The jurisprudence which imposes liability upon the abutting owner when his special use of the sidewalk causes or creates the defect is founded upon the principle that such special use by the abutting owner carries the obligation of preventing unsafe or dangerous conditions from developing as a result thereof. The abutting owner utilized a public sidewalk for some particular private undertaking and thereby caused a dangerous condition to exist and is said to have actually created and maintained a nuisance creating liability to third persons injured thereby.
In the case of Arata v. Orleans Capitol Stores, supra, cited by the judge the following pertinent language was used:
The principle handed down in the Arata case, supra, is in accordance with the general rule which is stated in Volume 63, C.J.S. Verbo Municipal Corporations § 857, page 212:
Our consideration of the decisions of our own state which have held an abutting owner liable in damages for injuries to a third party in those instances wherein the owner caused or created the defect involved reveals that none of said authorities have directly
In Smith v. City of Baton Rouge et al., 166 La. 472, 117 So. 559, plaintiff therein sued the defendant city and a waterworks company in solido for the death of plaintiff's three year old son who was drowned in a water filled hole dug in the street by the defendant waterworks company. The trial court rendered judgment in favor of plaintiff against the waterworks company, but rejected plaintiff's claim against the city. On appeal the Court of Appeal affirmed the judgment in favor of the City and reversed the trial court's finding of liability on the part of defendant waterworks company.
Upon review of the judgment of the Court of Appeal, the Supreme Court reversed the judgment of the Court of Appeal in favor of defendant waterworks company and rendered judgment against said defendant in plaintiff's favor. Plaintiff did not press its claim against the defendant municipality in either the Court of Appeal or the Supreme Court conceding there was no claim against the defendant municipality.
In Arata v. Orleans Capitol Stores, 219 La. 1045, 55 So.2d 239, the plaintiff sued defendants, City of New Orleans, Orleans Capitol Stores, Inc., and the latter's insurer, for damages to plaintiff's son injured while riding a bicycle on a public sidewalk. All defendants filed exceptions of no cause of action based on the ground the petition affirmatively showed contributory negligence on the part of plaintiff's minor child. The trial court sustained defendants' exceptions and on appeal the Court of Appeal affirmed the judgment of the trial court. Writs were applied for and granted by the Supreme Court which tribunal held that the petition did not affirmatively show the minor child involved was guilty of contributory negligence and remanded the case to the trial court for hearing on the merits. In the course of its opinion, the Supreme Court reviewed at length the law of this state which holds that an owner is not liable for injuries caused by the dangerous condition of a sidewalk unless he creates or causes the condition, but that generally a municipality is responsible for dangerous defects amounting to a trap. The court further held that under the allegations of plaintiff's petition whether or not the defects were dangerous was a matter of fact to be determined after hearing the evidence. With respect to defendants, Capitol Stores, Inc., and its insurer, the court held the allegations sufficient to state cause of action against said defendants. The court did not consider the issue of primary or secondary liability.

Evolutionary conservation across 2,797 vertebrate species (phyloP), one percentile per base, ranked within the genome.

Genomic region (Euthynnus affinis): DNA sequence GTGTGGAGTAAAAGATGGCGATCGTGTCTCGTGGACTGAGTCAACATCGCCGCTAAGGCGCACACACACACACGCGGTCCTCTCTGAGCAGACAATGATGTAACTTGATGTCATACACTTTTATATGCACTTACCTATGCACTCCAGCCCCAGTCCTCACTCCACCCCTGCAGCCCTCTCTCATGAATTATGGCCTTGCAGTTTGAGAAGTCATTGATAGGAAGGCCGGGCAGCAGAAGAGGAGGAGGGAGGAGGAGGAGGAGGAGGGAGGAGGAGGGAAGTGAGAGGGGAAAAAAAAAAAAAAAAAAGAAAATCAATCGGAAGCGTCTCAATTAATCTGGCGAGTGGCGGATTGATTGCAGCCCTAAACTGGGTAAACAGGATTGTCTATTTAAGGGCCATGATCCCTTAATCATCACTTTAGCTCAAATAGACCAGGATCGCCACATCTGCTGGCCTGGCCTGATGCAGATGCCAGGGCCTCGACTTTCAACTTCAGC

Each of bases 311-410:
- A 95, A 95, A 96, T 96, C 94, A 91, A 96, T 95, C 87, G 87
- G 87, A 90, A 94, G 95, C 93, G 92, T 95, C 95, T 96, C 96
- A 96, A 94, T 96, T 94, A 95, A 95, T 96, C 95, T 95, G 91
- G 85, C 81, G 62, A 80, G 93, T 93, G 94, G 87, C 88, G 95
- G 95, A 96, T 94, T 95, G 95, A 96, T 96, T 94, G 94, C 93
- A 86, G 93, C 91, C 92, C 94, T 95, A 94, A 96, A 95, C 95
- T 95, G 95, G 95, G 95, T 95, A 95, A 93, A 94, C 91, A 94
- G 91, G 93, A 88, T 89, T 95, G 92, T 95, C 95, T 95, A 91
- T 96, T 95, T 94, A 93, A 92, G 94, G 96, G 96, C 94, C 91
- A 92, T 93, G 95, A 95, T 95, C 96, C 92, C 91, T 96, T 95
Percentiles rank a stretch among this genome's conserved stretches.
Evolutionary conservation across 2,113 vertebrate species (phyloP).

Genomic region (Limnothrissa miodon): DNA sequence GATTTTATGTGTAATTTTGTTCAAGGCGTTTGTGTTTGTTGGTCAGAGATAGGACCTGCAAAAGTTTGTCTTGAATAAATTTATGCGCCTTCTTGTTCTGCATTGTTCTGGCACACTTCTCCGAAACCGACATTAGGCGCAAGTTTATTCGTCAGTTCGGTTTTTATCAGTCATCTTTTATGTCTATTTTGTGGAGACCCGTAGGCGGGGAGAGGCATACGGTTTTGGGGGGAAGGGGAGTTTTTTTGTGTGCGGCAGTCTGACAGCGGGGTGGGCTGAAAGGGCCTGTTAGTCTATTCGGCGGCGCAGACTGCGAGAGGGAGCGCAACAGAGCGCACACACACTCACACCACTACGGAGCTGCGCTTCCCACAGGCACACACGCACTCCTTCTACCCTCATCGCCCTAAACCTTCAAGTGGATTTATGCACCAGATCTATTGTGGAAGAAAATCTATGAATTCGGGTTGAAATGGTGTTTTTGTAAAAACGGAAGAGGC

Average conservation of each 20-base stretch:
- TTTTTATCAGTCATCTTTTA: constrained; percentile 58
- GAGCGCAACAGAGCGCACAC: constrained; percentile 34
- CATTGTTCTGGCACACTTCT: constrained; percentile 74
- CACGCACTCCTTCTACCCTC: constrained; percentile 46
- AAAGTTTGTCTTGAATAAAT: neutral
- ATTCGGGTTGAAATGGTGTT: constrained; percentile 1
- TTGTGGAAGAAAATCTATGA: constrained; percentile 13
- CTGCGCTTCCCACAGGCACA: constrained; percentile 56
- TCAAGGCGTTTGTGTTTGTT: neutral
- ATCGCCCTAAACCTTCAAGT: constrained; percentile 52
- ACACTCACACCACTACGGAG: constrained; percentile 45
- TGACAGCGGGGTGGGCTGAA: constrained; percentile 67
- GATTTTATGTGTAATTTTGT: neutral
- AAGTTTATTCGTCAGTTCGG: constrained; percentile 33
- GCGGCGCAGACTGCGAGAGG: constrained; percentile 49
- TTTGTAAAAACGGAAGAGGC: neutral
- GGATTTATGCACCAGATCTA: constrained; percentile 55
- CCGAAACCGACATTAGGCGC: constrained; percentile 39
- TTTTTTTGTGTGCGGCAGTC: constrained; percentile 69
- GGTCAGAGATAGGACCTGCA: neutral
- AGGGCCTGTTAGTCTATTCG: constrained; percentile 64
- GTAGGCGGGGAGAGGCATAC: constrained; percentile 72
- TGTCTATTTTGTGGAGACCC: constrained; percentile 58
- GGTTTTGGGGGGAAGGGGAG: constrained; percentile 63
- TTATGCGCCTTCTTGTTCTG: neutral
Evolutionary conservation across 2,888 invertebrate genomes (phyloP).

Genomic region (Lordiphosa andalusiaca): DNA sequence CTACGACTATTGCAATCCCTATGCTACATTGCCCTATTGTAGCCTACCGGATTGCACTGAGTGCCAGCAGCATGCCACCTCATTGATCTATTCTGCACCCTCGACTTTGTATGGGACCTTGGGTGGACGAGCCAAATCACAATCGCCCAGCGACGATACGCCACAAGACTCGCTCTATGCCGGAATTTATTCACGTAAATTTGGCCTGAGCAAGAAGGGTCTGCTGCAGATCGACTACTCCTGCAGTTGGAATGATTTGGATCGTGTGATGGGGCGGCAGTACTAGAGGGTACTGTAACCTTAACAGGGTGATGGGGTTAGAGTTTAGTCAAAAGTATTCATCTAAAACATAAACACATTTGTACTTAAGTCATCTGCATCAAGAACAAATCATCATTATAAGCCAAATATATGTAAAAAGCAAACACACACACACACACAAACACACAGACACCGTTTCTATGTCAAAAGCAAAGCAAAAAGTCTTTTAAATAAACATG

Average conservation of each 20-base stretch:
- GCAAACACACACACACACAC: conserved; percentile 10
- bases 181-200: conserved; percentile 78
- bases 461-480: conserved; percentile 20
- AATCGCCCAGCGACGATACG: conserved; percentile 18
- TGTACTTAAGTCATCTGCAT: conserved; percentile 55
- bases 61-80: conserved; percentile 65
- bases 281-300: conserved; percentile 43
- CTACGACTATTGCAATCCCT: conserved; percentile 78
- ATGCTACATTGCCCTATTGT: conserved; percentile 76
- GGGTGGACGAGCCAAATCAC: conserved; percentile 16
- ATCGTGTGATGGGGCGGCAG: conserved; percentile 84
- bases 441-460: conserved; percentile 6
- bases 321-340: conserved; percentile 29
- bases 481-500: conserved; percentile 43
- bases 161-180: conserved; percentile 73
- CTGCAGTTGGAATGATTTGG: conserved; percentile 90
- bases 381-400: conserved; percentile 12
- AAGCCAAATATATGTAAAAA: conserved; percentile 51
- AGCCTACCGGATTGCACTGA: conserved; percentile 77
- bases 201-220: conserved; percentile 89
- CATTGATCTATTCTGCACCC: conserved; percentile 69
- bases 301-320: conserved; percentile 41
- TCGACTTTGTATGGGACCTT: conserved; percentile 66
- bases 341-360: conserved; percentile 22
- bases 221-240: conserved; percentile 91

Legg v. Palozzola et al., La.App., 51 So.2d 151, was an action in which defendant Palozzola, his insurer and the City of New Orleans were sued for injuries sustained by a fall on a tile sidewalk installed by an owner in front of his business establishment. On behalf of the abutting owner and his insurer, exceptions of no cause of action were filed and sustained by the trial court from which judgment, plaintiff appealed. In reversing the judgment of the trial court, the Court of Appeal held that the law of this state does not impose upon an abutting owner the obligation of repairing or maintaining streets or sidewalks. The court held that the allegations of the petition brought plaintiff's case within the exception to the foregoing rule proclaimed in Green v. Chotin, La.App., 159 So. 760, to the effect that one obstructing a sidewalk or creating a dangerous condition with respect thereto is liable for injuries thereby occasioned. The issue of solidary liability or whether the liability of the owner is primary and that of the municipality secondary was not discussed.